Fr. Bauer's Blog

For this Sunday’s readings click on the link below or copy and paste it into your browser.  http://usccb.org/bible/readings/060219-ascension.cfm  

Today we celebrate the Ascension of the Lord.   This Feast used to be celebrated on the Thursday before the Seventh Sunday of Easter.  Several years ago, though, the Bishops of the United States moved the celebration of the Ascension to what would have been the Seventh Sunday of Easter. 

Our Gospel this Sunday is the last few verses of the Gospel of Luke.   In it we are told that Jesus led his disciples as far as Bethany and then told them he was “sending the promise of my Father upon you” Then,…………he raised his hands and blessed them.  As he blessed them he parted from them and was taken up to heaven.”    

The above scene is also recorded in our first reading this Sunday from the beginning of the Acts of the Apostles.  In this account Jesus promised that his disciples “will receive power when the Holy Spirit comes upon you………… When he had said this, as they were looking on, he was lifted up, and a cloud took him from their sight.”   

As I reflected on these readings, I remembered a wonderful homily preached by another priest at his mother’s funeral.  In his homily he noted that while his mother had died, she would continue to live on.  He then went on to name various people and situations where his mother’s presence would be known and felt.   His message was clear.  While physically gone,  his mother’s presence would continue to be experienced.   This is the same message of our Gospel and first reading.   While Jesus would no longer be with his disciples physically, he would continue to be with them.   We experience this abiding presence of Christ in many ways, but most evidently in the Eucharist, in the power of the Holy Spirit and in the grace of God that is continually being offered to us.     

Our second reading this weekend is taken from the Letter of Saint Paul to the Ephesians.  In it Paul prays that the “eyes of your hearts be enlightened and that you may know what is the hope that belongs to his call ………………..and what is the surpassing greatness of his power.”  

Questions for Reflection/Discussion:

  1. When have you felt someone’s presence even though they were not physically with you?   
  2. When have you felt God’s presence in your life?
  3. I loved Paul’s use of the phrase “eyes of your heart.”  When have you seen some one/thing through the eyes of the heart?  

For this Sunday’s readings click on the link below or copy and paste it into your browser.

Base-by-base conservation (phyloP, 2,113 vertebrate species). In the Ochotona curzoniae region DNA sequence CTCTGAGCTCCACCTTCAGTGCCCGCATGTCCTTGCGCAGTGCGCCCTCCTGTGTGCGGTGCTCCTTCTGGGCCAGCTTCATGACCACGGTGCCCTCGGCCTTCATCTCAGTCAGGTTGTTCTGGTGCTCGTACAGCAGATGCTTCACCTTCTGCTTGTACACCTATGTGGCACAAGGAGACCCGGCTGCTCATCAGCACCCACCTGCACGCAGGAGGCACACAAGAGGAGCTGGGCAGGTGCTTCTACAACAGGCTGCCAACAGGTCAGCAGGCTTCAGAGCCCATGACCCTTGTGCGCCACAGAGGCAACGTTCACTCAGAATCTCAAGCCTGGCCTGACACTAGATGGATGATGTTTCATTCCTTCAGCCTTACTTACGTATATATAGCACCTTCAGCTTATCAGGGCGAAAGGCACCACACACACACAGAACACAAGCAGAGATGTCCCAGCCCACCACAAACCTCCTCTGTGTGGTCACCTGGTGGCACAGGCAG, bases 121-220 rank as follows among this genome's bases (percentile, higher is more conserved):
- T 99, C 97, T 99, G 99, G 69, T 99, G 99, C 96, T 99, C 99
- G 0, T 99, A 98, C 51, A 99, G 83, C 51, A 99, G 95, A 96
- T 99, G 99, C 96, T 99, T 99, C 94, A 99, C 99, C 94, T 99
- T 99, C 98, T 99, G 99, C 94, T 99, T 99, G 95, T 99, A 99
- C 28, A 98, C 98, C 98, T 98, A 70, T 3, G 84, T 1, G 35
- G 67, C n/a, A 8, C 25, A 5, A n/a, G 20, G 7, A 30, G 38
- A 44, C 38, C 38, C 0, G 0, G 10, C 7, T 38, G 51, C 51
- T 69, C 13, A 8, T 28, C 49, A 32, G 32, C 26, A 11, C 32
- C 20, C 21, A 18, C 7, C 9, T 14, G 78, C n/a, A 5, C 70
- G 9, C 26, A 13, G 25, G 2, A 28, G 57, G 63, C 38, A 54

http://usccb.org/bible/readings/052619.cfm  

This Sunday we celebrate the Sixth Sunday of the season of Easter, and once again our Gospel is taken from the Gospel of John.   There are three distinct sections to this Gospel.  In the first section, Jesus reminds his disciples that:  “Whoever loves me will keep my word, and my Father will love them, and we will come to them and make our dwelling with them.”   In the second section, Jesus speaks of the Holy Spirit, “the Advocate whom the Father will send in my name………”   In the third section, Jesus reminds his disciples that “Peace” is his farewell gift to them.  Therefore they are not to let their “hearts be troubled or afraid.”   

Each of these sections is rich in meaning.  In the first section, while the idea of God dwelling with his people would not have been new, the intimacy and immediacy of this indwelling would have been original.   In the second section Jesus introduces his disciples to the Holy Spirit.  Again, the people of this time would have a sense of God’s Spirit.  And yet, here and later in John’s Gospel, Jesus speaks of the Spirit as one with, yet distinct from the Father.  Finally, in the third section Jesus talks about giving his disciples peace.  We often think of peace as the absence of strife or tension.  For the people of Jesus’ time, however, peace or shalom had a much deeper and richer meaning.  It was an abiding sense of God’s presence.   

Our first reading this Sunday is from the Acts of the Apostles.  It is the story of one of the first conflicts in the early church.  Specifically, it deals with the question of whether gentile converts to Christianity needed to be circumcised in order to be saved.  (Circumcision was a sign of the Jewish convent with God.)  This Sunday’s reading skips Paul and Barnabas’ trip to Jerusalem to speak to the “apostles and elders about this question” and jumps to the decision itself:  “It is the decision of the Holy Spirit and of us not to place on you any burden beyond these necessities, namely, to abstain from meat sacrificed to animals, and from unlawful marriage.”     

Our second reading this Sunday is from the Book of Revelation continues John’s vision of the “holy city Jerusalem.”  

Questions for Reflection/Discussion:
1.  Have you ever experienced God dwelling with you?  
2.  On occasion I have felt the peace that Jesus spoke of in our Gospel today.   When you have experienced this peace in your life?  
3. In our first reading the apostles and elders were bold in their declaration that:  It is the decision of the Holy Spirit and of us………”    When have you felt the Spirit guiding you in your life? 

 

For this Sunday’s readings click on the link below or copy and paste it into your browser.
http://usccb.org/bible/readings/051919.cfm 

This Sunday we celebrate the Fifth Sunday of Easter.   Once again our Gospel for this weekend is taken from the Gospel of John.  It comes to us in two distinct sections.